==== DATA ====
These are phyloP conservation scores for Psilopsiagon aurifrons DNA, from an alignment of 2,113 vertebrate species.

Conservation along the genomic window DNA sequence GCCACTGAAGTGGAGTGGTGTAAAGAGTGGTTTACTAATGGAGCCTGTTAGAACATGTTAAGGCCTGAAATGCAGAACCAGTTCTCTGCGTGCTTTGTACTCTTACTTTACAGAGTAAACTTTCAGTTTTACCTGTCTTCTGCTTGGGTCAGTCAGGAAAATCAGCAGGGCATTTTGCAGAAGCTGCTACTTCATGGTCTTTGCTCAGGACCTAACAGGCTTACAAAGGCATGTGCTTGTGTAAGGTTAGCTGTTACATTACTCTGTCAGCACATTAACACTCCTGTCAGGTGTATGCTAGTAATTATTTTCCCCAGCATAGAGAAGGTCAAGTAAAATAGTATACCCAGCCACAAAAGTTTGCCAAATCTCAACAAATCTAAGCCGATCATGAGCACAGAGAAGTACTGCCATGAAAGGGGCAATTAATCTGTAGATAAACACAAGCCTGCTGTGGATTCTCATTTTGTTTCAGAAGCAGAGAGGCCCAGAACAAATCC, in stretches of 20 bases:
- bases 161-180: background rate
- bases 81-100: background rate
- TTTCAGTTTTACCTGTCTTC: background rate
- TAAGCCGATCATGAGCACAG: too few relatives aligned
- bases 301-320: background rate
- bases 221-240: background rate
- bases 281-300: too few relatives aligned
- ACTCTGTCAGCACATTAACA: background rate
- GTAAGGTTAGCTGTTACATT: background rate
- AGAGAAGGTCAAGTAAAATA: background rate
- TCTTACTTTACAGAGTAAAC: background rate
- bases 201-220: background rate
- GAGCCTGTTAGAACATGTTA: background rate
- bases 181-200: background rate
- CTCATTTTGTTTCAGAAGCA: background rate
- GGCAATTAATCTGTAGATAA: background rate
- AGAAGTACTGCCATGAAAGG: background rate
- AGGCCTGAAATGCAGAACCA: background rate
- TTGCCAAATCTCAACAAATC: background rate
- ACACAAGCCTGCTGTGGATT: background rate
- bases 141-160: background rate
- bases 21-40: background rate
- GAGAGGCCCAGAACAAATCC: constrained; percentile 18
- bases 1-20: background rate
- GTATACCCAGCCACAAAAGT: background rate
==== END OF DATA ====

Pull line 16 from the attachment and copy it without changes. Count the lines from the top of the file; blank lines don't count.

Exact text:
- bases 181-200: background rate